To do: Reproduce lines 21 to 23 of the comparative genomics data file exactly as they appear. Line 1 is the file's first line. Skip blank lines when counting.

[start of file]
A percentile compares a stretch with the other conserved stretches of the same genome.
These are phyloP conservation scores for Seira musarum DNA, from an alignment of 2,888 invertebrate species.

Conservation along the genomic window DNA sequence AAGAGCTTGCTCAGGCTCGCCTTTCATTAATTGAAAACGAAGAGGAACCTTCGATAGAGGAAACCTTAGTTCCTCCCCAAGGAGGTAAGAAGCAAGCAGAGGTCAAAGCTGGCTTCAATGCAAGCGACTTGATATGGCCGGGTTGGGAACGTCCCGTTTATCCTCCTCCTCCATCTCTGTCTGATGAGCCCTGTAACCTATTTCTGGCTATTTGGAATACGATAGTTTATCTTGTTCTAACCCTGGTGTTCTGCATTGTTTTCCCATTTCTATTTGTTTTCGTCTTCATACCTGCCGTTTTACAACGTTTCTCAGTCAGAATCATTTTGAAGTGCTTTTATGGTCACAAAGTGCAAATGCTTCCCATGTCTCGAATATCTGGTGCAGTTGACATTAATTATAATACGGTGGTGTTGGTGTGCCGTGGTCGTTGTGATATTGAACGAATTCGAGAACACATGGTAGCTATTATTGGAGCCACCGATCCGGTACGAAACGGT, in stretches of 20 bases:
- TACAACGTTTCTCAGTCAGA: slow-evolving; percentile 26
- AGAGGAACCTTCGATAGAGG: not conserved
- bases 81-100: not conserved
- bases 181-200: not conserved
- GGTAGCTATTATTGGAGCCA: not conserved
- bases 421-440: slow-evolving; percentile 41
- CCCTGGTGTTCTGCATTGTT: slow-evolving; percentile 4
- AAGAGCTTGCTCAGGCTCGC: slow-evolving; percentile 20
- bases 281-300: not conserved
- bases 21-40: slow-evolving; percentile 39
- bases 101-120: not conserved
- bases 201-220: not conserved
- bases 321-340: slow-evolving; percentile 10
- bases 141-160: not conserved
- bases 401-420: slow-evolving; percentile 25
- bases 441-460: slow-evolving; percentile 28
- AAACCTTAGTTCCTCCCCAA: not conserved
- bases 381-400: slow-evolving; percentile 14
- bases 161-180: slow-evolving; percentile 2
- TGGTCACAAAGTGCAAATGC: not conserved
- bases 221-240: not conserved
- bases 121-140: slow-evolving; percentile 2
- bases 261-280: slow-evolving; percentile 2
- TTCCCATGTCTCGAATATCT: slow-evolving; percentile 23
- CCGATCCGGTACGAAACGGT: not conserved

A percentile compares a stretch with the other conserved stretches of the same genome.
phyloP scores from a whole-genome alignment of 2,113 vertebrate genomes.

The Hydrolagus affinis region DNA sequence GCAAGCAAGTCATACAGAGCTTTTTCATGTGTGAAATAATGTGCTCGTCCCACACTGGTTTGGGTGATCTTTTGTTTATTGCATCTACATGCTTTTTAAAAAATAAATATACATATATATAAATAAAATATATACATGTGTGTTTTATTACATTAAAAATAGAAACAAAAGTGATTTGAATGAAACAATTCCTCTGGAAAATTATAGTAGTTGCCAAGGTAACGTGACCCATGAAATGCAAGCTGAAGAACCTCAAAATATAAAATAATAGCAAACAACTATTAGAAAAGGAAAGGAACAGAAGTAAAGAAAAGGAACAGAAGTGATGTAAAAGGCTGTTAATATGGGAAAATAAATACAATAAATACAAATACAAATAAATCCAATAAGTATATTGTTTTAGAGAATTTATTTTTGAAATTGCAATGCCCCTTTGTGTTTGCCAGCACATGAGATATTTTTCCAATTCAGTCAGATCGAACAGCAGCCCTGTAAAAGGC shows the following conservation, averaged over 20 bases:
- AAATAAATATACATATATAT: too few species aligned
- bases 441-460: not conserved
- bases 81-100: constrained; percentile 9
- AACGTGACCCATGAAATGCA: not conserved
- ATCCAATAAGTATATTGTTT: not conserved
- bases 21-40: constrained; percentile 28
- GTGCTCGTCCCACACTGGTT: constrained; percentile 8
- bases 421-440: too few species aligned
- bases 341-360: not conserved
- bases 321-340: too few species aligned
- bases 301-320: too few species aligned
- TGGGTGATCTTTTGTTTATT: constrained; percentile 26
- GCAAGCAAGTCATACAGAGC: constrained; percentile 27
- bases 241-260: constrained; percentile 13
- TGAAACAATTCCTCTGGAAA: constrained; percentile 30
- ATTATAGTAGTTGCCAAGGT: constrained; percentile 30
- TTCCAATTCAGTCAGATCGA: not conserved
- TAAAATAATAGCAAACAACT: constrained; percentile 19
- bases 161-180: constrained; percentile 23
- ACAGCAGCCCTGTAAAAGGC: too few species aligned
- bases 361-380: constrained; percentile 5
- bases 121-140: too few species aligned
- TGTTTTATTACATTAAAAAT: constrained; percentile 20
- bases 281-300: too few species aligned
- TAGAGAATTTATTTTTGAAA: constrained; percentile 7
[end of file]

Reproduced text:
- bases 381-400: slow-evolving; percentile 14
- bases 161-180: slow-evolving; percentile 2
- TGGTCACAAAGTGCAAATGC: not conserved